Friday, October 28, 2011

Rendering Lard and all that Jazz

Well, it is that time of year again. The old lard jars are running empty, so it is time to render lard so we can enjoy fluffy biscuits and flaky pie crusts for at least another year or so.

If you have never rendered lard then let me share some tips to help get you started:

1. If at all possible, share the job with a friend, a good friend. You know the kind: the one that knows all your habits and weaknesses and loves you anyway.
2. Give yourself plenty of time for this project. It's not hard, but it can be time-consuming.
3. Remember the goal: yummy biscuits and melt-in-mouth pie crusts.

Okay, so back to the friend that I was speaking of. My friend Carolyn and I have been sharing this job for a couple of years now and it works out beautifully for both of us. This is how it works: when our children start asking for chicken 'n' dumplings or biscuits and we tell them "no", it's because we are running low on lard. We'll email each other for about a month or so saying we need to make lard and then finally one day we actually grab the big hunk of hog fat out of our freezer to thaw.

We decide which one us will render the fat. When making this decision, we take two factors into consideration: time and sanity. The person with the most time and the least sanity gets the job of rendering the fat. This year that person was me. Last time it was my friend. That's the beautiful thing about lard, it always works out perfectly. Once finished, we split the jars of lard between the two of us. Take a look at WHY my friend didn't have time this year.

Have you ever tried cutting up 30 pounds of hog fat? Well, let me tell you, you better have a strong arm because you just about have to wrestle it into the roaster pan. Don't despair, it can be done and once it is, you'll have yummy, beautiful, creamy white lard.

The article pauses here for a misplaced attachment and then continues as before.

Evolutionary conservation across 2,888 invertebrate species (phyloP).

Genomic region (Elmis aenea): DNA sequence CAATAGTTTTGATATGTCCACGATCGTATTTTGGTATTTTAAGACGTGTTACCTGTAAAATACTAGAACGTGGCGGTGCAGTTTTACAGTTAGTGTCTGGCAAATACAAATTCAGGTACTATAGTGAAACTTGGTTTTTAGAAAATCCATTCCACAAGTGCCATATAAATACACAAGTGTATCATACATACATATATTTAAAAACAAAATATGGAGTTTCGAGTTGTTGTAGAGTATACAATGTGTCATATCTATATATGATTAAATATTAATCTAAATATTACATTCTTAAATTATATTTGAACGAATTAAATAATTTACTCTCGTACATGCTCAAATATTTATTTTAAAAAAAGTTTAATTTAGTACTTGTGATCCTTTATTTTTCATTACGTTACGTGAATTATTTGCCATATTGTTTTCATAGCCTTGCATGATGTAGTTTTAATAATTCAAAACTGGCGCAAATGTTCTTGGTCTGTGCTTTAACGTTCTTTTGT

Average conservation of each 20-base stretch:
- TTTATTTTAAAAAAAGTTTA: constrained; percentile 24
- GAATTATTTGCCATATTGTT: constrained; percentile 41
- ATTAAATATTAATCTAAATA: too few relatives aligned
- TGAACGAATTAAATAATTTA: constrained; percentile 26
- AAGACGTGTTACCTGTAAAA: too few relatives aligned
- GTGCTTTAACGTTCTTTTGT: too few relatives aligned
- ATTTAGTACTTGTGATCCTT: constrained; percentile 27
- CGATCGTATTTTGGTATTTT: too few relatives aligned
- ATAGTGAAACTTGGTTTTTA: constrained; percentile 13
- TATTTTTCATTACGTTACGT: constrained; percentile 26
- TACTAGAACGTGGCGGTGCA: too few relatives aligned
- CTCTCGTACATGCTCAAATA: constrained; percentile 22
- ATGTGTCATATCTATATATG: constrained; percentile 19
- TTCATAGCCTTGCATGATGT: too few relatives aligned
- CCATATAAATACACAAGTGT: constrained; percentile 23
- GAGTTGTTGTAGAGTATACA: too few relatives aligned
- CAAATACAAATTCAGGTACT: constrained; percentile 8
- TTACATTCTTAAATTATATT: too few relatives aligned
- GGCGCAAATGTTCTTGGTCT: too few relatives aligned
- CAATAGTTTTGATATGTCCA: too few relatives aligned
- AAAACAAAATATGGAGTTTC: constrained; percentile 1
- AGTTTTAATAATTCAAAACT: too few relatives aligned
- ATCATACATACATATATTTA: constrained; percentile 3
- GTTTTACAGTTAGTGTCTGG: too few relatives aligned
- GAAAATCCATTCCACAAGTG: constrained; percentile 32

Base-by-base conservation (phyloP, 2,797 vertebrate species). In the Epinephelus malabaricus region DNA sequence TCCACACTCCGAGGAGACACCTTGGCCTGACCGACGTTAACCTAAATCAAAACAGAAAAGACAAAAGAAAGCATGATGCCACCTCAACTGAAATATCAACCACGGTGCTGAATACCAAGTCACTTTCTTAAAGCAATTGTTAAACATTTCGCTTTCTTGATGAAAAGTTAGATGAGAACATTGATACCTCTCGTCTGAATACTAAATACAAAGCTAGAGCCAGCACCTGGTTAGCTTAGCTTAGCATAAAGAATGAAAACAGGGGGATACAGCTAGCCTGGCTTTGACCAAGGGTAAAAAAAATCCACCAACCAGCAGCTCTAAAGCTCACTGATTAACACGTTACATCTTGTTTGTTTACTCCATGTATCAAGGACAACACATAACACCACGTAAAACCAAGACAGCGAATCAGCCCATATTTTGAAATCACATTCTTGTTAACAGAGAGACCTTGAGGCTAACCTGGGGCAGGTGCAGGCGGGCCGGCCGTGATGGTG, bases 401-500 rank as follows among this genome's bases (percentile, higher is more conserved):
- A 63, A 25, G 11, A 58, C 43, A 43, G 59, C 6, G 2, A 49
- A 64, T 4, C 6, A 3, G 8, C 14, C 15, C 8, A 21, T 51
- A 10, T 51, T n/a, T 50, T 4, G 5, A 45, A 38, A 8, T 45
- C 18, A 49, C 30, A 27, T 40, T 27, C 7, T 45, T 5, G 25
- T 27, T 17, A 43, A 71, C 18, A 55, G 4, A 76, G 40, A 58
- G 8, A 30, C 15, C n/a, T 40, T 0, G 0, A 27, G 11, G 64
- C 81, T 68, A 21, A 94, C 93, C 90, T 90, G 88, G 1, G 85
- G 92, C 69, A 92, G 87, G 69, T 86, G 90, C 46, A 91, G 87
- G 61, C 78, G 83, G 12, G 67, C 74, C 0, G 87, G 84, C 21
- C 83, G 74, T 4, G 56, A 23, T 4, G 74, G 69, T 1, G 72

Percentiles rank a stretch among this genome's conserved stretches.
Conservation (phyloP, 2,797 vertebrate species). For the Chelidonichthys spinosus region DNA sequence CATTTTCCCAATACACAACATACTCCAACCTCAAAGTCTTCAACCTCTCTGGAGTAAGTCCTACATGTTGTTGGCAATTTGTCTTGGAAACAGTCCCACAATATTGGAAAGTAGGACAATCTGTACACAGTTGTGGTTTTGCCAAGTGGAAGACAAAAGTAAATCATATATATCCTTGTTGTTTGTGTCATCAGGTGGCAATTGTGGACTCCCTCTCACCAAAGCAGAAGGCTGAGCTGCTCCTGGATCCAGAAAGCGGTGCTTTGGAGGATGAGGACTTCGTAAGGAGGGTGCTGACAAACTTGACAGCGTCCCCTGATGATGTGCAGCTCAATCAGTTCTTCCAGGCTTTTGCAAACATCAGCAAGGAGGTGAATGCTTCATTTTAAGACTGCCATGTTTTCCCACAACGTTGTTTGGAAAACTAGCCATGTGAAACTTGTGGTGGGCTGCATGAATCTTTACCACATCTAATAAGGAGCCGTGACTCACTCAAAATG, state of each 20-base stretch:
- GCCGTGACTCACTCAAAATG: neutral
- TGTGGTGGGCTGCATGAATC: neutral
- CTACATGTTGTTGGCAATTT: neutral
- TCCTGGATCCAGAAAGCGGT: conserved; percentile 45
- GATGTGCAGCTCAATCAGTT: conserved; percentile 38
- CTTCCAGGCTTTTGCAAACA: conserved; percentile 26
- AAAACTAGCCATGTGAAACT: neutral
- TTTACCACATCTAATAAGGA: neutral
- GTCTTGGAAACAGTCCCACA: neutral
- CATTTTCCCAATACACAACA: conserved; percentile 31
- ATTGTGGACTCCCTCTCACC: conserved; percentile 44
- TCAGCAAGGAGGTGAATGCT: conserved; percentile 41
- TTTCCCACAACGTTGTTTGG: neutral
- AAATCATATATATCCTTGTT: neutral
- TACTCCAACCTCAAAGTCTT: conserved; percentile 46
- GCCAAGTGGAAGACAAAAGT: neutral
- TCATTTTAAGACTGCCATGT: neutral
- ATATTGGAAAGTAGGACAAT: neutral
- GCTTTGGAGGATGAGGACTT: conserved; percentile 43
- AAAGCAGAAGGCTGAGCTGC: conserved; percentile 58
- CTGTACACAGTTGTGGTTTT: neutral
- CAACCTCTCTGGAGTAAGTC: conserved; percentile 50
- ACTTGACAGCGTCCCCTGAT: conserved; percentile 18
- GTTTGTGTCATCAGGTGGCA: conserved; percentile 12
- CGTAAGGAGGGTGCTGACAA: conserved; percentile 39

Now the easy part. Just turn the roaster oven on low heat and let it go for a day or 2 days until the cracklings are a nice golden brown. Some people leave the heat on until the cracklings crisp up and sink, which is fine, but not my preference.

Strain the lard through some cheesecloth. Pour the lard into clean wide-mouth jars and cap them. I like to process my jars in a pressure canner for 25 minutes at 10 pounds pressure. That way I have a nice seal on the jars and I know for sure they are shelf-stable.

Look at these lovely jars of lard! Makes my heart sing!

Now what to do with the cracklings...we made suet balls for our chickens and wild birds.

The boys loved making them. You think children love handling Play-Doh??? Just hand them a hunk of cold cracklings mixed with lard and watch their eyes light up! Of course, I cringed every time I heard a piece of bird seed hitting the kitchen floor, but it all swept up nicely in the end.

And look how happy our beloved chickens are! The little bantums were hesitant at first, but once they discovered how yummo it was, there was no stopping them.

We rolled the others up in plastic wrap and put them in the freezer so the birds could enjoy a tasty snack this winter.

Mommy is happy, Mommy's friend is happy, the children are happy, the chickens are happy...everyone is happy and happy is good!

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